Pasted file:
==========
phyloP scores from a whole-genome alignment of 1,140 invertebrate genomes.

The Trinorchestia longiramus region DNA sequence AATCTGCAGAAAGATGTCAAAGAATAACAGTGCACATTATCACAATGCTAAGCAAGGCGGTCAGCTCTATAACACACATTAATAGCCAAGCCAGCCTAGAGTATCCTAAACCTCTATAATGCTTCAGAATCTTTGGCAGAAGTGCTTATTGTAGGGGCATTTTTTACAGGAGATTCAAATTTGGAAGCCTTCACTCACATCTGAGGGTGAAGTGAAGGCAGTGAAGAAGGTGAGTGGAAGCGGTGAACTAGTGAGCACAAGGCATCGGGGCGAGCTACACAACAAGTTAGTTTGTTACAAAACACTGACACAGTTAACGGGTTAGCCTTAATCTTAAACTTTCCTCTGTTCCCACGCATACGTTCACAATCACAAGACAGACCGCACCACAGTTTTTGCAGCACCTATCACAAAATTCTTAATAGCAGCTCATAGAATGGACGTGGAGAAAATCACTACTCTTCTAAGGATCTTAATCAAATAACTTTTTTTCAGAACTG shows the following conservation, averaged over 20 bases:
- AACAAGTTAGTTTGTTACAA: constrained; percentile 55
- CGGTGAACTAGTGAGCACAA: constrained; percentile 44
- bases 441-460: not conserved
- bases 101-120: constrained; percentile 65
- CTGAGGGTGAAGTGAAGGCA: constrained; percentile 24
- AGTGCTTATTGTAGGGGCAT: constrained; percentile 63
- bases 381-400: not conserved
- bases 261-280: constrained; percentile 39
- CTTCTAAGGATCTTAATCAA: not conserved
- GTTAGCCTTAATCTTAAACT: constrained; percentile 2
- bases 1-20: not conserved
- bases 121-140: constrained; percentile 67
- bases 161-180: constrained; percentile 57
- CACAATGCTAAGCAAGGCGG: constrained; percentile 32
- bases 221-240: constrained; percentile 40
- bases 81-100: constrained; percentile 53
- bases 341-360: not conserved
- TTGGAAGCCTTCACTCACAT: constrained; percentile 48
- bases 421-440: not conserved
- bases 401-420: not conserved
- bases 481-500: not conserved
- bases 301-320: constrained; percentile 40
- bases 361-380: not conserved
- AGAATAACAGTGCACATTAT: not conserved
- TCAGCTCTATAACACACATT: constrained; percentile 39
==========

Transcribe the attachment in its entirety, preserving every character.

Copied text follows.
phyloP scores from a whole-genome alignment of 1,140 invertebrate genomes.

The Trinorchestia longiramus region DNA sequence AATCTGCAGAAAGATGTCAAAGAATAACAGTGCACATTATCACAATGCTAAGCAAGGCGGTCAGCTCTATAACACACATTAATAGCCAAGCCAGCCTAGAGTATCCTAAACCTCTATAATGCTTCAGAATCTTTGGCAGAAGTGCTTATTGTAGGGGCATTTTTTACAGGAGATTCAAATTTGGAAGCCTTCACTCACATCTGAGGGTGAAGTGAAGGCAGTGAAGAAGGTGAGTGGAAGCGGTGAACTAGTGAGCACAAGGCATCGGGGCGAGCTACACAACAAGTTAGTTTGTTACAAAACACTGACACAGTTAACGGGTTAGCCTTAATCTTAAACTTTCCTCTGTTCCCACGCATACGTTCACAATCACAAGACAGACCGCACCACAGTTTTTGCAGCACCTATCACAAAATTCTTAATAGCAGCTCATAGAATGGACGTGGAGAAAATCACTACTCTTCTAAGGATCTTAATCAAATAACTTTTTTTCAGAACTG shows the following conservation, averaged over 20 bases:
- AACAAGTTAGTTTGTTACAA: constrained; percentile 55
- CGGTGAACTAGTGAGCACAA: constrained; percentile 44
- bases 441-460: not conserved
- bases 101-120: constrained; percentile 65
- CTGAGGGTGAAGTGAAGGCA: constrained; percentile 24
- AGTGCTTATTGTAGGGGCAT: constrained; percentile 63
- bases 381-400: not conserved
- bases 261-280: constrained; percentile 39
- CTTCTAAGGATCTTAATCAA: not conserved
- GTTAGCCTTAATCTTAAACT: constrained; percentile 2
- bases 1-20: not conserved
- bases 121-140: constrained; percentile 67
- bases 161-180: constrained; percentile 57
- CACAATGCTAAGCAAGGCGG: constrained; percentile 32
- bases 221-240: constrained; percentile 40
- bases 81-100: constrained; percentile 53
- bases 341-360: not conserved
- TTGGAAGCCTTCACTCACAT: constrained; percentile 48
- bases 421-440: not conserved
- bases 401-420: not conserved
- bases 481-500: not conserved
- bases 301-320: constrained; percentile 40
- bases 361-380: not conserved
- AGAATAACAGTGCACATTAT: not conserved
- TCAGCTCTATAACACACATT: constrained; percentile 39